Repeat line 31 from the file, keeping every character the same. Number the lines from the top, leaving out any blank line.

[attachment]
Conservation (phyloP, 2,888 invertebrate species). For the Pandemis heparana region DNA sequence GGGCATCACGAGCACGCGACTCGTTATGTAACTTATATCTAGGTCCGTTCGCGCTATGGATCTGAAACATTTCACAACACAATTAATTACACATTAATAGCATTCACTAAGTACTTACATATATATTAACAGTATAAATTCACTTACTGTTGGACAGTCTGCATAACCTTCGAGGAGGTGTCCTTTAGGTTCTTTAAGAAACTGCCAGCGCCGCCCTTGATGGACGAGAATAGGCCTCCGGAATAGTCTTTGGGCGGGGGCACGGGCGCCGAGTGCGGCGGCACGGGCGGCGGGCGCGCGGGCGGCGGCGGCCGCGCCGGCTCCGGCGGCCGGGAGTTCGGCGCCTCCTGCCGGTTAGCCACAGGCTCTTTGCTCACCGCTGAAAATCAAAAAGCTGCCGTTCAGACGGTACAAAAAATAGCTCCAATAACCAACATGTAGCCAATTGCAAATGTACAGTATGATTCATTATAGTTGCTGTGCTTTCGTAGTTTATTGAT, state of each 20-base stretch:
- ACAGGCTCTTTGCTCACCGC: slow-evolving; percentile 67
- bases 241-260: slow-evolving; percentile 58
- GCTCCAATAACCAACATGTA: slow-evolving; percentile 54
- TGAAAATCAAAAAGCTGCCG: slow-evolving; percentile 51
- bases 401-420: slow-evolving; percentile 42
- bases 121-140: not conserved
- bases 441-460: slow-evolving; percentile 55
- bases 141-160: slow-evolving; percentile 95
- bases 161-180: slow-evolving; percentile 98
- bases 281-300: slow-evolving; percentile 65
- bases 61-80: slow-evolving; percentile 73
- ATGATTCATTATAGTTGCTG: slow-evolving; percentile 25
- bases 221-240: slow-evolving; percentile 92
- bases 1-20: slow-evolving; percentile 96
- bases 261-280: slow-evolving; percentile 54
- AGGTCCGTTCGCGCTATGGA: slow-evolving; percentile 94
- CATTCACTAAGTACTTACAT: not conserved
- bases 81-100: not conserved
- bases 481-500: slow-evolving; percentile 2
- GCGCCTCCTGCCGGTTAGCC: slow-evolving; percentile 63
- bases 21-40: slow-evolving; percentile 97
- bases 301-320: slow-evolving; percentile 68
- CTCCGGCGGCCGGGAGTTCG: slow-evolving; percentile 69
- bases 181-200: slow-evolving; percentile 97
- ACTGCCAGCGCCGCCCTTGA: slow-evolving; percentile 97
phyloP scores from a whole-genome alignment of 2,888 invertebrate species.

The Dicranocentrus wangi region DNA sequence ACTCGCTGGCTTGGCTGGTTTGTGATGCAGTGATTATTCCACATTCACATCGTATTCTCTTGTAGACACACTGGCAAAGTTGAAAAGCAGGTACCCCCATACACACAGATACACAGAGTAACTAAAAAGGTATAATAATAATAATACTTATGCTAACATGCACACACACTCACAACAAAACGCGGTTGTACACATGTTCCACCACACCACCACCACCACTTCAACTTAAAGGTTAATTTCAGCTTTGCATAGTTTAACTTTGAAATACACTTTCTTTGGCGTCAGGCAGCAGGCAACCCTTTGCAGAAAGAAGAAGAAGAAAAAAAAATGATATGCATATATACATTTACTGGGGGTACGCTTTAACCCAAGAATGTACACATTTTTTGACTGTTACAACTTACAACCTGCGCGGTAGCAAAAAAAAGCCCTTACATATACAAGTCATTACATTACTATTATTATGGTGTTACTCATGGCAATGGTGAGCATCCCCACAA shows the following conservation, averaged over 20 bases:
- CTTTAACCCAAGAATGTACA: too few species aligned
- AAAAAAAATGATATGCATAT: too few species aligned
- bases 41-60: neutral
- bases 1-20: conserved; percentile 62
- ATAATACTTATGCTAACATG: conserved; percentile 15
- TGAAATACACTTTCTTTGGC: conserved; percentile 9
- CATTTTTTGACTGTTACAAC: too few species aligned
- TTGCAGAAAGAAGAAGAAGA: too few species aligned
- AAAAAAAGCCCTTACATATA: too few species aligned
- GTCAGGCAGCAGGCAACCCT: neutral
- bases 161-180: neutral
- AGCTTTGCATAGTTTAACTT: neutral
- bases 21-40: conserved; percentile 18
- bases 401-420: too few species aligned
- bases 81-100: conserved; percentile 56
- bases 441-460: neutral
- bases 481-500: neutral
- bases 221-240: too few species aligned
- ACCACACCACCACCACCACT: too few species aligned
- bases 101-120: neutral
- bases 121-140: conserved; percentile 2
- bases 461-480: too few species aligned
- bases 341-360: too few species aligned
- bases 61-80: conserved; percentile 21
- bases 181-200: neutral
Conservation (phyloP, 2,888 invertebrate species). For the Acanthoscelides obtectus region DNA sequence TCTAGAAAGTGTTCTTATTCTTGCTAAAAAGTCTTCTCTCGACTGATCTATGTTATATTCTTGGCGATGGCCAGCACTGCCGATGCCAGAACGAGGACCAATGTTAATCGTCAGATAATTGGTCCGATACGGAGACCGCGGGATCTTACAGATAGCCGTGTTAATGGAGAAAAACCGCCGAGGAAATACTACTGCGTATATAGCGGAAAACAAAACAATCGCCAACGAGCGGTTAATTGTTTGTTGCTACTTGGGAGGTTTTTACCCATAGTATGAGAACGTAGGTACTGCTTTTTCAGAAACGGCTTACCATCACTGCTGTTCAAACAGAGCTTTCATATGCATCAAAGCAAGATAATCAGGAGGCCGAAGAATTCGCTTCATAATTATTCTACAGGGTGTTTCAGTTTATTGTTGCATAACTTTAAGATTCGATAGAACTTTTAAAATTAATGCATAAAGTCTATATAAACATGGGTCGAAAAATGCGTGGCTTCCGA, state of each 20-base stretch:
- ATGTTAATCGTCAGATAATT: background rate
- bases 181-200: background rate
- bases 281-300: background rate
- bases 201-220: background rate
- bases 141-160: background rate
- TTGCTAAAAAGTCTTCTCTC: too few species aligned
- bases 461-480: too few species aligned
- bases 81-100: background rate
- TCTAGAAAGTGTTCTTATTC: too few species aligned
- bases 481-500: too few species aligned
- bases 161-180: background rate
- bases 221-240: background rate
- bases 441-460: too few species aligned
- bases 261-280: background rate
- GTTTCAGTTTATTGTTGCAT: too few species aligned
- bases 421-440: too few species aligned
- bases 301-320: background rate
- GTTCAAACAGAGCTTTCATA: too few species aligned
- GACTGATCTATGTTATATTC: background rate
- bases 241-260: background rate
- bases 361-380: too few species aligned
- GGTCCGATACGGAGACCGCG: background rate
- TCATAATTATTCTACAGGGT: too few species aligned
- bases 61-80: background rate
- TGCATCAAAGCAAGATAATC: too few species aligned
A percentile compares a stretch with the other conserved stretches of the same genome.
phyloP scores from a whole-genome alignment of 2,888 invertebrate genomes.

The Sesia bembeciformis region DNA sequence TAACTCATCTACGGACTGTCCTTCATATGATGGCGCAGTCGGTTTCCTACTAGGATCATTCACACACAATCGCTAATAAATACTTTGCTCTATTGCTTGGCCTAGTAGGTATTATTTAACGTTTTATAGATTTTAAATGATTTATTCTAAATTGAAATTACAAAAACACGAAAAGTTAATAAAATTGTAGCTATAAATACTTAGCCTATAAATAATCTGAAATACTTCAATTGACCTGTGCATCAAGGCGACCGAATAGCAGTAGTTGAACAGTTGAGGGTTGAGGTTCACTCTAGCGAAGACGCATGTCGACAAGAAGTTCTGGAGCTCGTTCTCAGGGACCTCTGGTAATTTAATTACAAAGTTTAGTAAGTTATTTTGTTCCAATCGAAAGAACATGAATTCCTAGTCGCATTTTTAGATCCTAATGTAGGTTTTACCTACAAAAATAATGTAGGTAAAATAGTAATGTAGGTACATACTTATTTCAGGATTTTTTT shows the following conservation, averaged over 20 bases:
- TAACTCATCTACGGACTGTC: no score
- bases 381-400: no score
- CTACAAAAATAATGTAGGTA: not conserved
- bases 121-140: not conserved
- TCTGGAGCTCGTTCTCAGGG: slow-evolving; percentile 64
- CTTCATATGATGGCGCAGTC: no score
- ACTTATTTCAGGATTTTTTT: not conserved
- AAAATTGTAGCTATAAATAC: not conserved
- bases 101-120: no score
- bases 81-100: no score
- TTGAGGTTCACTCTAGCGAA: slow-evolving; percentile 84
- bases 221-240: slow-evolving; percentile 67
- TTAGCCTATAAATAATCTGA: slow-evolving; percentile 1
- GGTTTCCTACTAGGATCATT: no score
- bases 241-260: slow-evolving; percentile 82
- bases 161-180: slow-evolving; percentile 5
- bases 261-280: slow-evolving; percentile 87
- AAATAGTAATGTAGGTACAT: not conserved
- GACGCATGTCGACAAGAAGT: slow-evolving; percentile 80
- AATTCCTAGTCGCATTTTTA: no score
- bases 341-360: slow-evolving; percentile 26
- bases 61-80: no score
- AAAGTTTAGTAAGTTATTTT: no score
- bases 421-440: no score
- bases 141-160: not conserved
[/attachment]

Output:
- bases 41-60: neutral